Survey after survey of CEOs suggests developing leadership talent is mission critical for future success. Many of those same surveys describe the reality that organizations are falling far short of meeting their needs for leader development.
My experience gained in the trenches over three-decades in the tech sector corroborates Jeffrey Pfeffer’s conclusions. I spent gobs of money on training, coaching, and outside resources, yet in hindsight, I perceive I was complicit in the game of event and check-box development.
It wasn’t evil intent—no conscientious objective professional or executive disagrees with the goal of developing more and more effective leaders—but it was an outcome of poor prioritization and a general lack of whole-person thinking about leader development. And while we sent people to some remarkable training and coaching organizations, those were prestigious checkmarks, not sustaining and whole-person approaches.
Rand champions self-sufficiency, attacks altruism, demonizes public servants, and vilifies government regulations because they hinder individual freedom.
Yet, she conveniently ignores the fact that many laws and government regulations promote freedom and flourishing.
In Atlas Shrugged, the mysterious cult-like leader and Objectivist spokesperson John Galt and his clique run away to establish a colony off the grid, free from government interference, and free to create their own rules.
Yet imagine the reality of a world without regulations such as those of an environmental protection agency. Neighbors would be free to pump smog into Galt’s utopia, pollute its water supply, or spray toxic pesticides that drift and poison residents.
Yet Galt rejects any duty towards others, and expects none from others.
The collapse of the region’s labor-intensive manufacturing-based economy took its toll on the employment-based safety net protections that Midwestern employers and unions forged after World War II. Today, employer-based systems of health insurance, pensions, and unemployment insurance serve fewer and fewer Midwestern workers.
For Rust Belt workers and communities today and in the future, economic security policies must become more flexible and suited to a fast-changing economy. This will require balancing support for technological innovation with concerted efforts to reduce the costs of dislocation for people and places bearing the brunt of change.
The assessment framework describes four different sets, or quadrants, of leadership skills that contribute to effective organizational performance. Janet Weiss, University of Michigan, notes that these skill sets “are in tension with one another and each of the quadrants in some way represents contradictory pushes and pulls on the organization.”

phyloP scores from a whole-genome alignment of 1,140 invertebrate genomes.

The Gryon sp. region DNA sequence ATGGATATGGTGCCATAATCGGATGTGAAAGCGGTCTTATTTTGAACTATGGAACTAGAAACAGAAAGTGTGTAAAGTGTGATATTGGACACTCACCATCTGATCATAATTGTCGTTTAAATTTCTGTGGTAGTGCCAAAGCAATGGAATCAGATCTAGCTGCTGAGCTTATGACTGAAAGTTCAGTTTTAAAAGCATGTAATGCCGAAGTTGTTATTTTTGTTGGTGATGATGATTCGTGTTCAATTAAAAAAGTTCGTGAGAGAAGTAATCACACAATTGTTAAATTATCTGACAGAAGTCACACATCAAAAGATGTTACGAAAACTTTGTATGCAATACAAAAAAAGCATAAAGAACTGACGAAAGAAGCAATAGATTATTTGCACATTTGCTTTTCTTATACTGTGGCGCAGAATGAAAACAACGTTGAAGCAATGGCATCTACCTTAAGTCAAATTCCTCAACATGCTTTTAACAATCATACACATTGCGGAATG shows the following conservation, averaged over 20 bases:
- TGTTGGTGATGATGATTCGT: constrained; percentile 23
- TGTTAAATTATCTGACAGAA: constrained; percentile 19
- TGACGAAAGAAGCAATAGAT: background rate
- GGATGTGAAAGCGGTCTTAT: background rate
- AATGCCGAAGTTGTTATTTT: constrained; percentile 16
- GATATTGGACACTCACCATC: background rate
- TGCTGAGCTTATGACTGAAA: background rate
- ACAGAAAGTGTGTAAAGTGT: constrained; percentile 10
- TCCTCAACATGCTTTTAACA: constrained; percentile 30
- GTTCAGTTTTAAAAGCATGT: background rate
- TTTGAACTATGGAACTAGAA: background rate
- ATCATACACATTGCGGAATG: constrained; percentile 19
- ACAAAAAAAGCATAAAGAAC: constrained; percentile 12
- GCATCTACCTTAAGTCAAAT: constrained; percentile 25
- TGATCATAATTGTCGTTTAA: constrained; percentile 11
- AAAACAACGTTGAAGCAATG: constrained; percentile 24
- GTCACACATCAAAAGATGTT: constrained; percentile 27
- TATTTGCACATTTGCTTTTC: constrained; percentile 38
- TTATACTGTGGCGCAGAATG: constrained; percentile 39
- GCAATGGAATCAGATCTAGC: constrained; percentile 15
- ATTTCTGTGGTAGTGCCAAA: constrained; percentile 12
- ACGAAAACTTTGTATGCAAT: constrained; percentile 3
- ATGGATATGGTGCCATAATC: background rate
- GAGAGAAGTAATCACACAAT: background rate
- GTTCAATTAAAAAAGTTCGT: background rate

Furthermore, “each quadrant has a dominant managerial style which matches the kinds of organizational performance that are valued by the organization.”
Universities have always been anchor institutions, large landowners, and significant economic forces in their cities. But shifts in the economy and academia have left many seeking new financial partners: According to Sharon Haar, a professor of architecture at the University of Michigan and author of The City as Campus, universities’ public funding stream has dried up, the tuition funding stream is tapped out, and they invest an inordinate amount of their own money in research.
“Universities have always made money off the research products of their faculty, that’s not new,” says Haar. “But increasingly, the need to monetize research has come to the fore, in a way that it wasn’t in the past.”
You have to constantly be learning. We have to be very clear about our goals—whether it’s college-going rates or access to pre-K—and then allow a lot of flexibility, a lot of innovation, to achieve those goals. What works best in rural Montana may look a little different from what it is in Anacostia in Washington, D.C., or in California.
If you’re clear about your goals and creating real-time adjustments, you’re learning and getting smarter. You’re never going to anticipate every potential bump in the road, but if you’re nimble and thoughtful and pragmatic—and not dogmatic—you can effect real change.
I don’t only blame politicians—I blame voters. We don’t vote based on education at any level—local, state, Congress, president; we don’t hold anyone accountable for results, voting based on whether a politician is going to help increase access to pre-K, is going to increase high-school graduation rates, and so on. Education should be the ultimate nonpartisan issue.
Prime Minister Shinzo Abe has made a priority of creating a society “where women can shine”, but women in Japan still face an uphill battle in employment and face hurdles returning to work after childbirth, a factor behind a falling birthrate.
The alterations were uncovered in an internal investigation of a graft accusation this spring regarding the entrance exam for Tokyo Medical University, sparking protests and anger.
The investigation showed that the scores of men, including those reappearing after failing once or twice, were raised, while those of all women, and men who had failed the test at least three times, were not.
If there’s a time-saving trick for getting what you want, most of us will be willing to try it. Unfortunately, a lot of the hacks that are intended to make us better leaders simply waste our time, says Marc Effron.
Leadership fads often start with a legitimate author—someone backed by Harvard, Stanford, or Wharton, for example—and an enticing idea, such as feeling more powerful or authentic, says Effron.
Good leadership techniques involve setting big goals, networking, and excelling through experiences,” says Effron.